'Sticky' DNA crystals promise new way to process information

Imagine information stored on something only a hundredth the size of the next generation computer chip–and made from nature’s own storage molecule, DNA. A team led by Richard Kiehl, a professor of electrical engineering at the University of Minnesota, has used the selective “stickiness” of DNA to construct a scaffolding for closely spaced nanoparticles that could exchange information on a scale of only 10 angstroms (an angstrom is one 10-billionth of a meter). The technique allows the assembly of components on a much smaller scale and with much greater precision than is possible with current manufacturing methods, Kiehl said. The work is published in a recent issue of the Journal of Nanoparticle Research.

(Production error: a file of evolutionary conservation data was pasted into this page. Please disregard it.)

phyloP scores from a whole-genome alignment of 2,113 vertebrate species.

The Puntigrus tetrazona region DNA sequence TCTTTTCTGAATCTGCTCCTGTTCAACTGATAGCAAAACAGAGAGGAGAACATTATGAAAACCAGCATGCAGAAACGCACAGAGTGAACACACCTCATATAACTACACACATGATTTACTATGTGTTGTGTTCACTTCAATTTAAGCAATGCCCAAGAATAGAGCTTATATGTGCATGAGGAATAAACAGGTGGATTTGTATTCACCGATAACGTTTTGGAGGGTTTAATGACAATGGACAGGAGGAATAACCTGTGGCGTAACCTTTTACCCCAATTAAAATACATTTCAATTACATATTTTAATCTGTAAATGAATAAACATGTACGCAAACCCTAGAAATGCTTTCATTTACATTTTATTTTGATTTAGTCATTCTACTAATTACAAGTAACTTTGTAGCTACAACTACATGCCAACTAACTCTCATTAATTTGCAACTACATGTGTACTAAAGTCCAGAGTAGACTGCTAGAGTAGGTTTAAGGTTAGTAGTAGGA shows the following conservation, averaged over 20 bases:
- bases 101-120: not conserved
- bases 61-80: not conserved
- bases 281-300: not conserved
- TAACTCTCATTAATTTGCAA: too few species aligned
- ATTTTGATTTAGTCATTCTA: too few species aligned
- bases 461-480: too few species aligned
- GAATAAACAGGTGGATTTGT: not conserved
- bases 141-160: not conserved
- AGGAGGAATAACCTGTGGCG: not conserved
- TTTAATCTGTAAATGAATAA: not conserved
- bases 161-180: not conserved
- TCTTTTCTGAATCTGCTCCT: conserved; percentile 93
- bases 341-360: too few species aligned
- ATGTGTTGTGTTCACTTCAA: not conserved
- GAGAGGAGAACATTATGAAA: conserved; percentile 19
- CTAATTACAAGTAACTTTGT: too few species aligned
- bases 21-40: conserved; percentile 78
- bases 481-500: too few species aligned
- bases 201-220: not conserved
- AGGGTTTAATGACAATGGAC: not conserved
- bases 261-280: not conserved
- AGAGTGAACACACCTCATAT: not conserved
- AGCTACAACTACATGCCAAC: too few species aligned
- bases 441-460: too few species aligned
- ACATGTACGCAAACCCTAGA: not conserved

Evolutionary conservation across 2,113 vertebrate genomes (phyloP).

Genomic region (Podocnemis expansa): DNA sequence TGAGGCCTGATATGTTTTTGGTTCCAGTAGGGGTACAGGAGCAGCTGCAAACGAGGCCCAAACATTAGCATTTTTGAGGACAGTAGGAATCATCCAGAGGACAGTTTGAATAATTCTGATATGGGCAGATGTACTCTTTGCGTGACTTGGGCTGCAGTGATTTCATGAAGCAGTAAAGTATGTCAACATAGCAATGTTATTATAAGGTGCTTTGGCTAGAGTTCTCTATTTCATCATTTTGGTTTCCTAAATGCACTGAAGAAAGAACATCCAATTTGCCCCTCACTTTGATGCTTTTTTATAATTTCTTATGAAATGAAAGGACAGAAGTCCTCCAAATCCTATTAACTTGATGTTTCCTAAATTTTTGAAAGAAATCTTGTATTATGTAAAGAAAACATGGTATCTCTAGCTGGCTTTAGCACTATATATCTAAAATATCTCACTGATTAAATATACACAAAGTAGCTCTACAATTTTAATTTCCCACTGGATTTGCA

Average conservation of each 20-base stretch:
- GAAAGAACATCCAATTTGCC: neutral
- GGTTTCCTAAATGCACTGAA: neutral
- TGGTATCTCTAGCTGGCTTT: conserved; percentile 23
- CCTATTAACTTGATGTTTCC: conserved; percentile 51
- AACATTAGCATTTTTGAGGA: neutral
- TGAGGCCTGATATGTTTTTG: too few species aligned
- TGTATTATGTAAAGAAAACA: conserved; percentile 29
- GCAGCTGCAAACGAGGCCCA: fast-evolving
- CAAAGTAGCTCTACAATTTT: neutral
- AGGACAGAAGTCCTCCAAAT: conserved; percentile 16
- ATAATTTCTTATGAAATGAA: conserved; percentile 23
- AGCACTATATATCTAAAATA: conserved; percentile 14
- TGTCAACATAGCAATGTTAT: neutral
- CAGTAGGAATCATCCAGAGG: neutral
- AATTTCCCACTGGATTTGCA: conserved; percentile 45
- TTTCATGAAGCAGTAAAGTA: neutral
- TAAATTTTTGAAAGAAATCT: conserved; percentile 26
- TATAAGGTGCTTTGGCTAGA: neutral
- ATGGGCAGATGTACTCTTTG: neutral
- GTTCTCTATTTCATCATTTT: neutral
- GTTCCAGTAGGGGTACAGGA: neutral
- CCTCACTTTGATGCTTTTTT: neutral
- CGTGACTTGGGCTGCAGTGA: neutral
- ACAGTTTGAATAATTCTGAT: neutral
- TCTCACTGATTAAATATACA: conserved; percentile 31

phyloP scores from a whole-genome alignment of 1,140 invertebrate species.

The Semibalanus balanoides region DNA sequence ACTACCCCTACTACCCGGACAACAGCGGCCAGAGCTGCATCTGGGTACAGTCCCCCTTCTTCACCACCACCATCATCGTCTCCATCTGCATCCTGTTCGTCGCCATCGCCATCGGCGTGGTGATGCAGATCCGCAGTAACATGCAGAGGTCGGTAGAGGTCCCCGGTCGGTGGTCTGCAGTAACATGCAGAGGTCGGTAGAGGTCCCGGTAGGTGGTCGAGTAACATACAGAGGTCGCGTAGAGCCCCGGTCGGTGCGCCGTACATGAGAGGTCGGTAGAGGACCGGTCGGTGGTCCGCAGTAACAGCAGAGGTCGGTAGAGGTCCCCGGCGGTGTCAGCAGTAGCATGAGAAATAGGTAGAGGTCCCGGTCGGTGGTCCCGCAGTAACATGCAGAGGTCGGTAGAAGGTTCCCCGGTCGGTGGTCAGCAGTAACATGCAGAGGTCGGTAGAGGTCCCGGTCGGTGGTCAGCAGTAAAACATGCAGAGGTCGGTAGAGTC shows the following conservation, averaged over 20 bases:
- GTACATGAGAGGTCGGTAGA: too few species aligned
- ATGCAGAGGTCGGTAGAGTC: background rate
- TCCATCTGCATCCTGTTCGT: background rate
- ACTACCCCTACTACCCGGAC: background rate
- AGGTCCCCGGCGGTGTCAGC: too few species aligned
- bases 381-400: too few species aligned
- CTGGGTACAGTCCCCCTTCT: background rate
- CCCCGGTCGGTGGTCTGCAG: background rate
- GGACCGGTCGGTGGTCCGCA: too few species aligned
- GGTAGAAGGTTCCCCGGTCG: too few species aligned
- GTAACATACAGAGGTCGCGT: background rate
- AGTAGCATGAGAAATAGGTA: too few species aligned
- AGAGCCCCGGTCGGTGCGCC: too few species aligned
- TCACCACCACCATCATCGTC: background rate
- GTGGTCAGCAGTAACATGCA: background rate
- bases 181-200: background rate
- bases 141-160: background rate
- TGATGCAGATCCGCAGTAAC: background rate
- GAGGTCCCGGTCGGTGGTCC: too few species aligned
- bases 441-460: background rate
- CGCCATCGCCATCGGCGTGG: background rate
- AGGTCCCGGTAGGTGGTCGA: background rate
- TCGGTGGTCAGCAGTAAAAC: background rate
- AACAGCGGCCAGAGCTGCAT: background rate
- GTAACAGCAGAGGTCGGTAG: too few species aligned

Novel Method for Assembly of Nanoparticles

New York engineers have developed a novel method for assembling nanoparticles into three-dimensional structures that one day may be used to produce new nanoscale tools and machines. The work could be an important step in fulfilling the immense potential of nanotechnology because it gives scientists and engineers improved control and flexibility in the creation of materials for the manufacture of many nanoscale devices. The researchers used non-uniform AC electric fields generated by microfabricated electrodes — which create a motion known as dielectrophoresis — to stack latex, silica or graphite microparticles into two- and three-dimensional structures of prescribed lengths and composition, held together by the electrical field.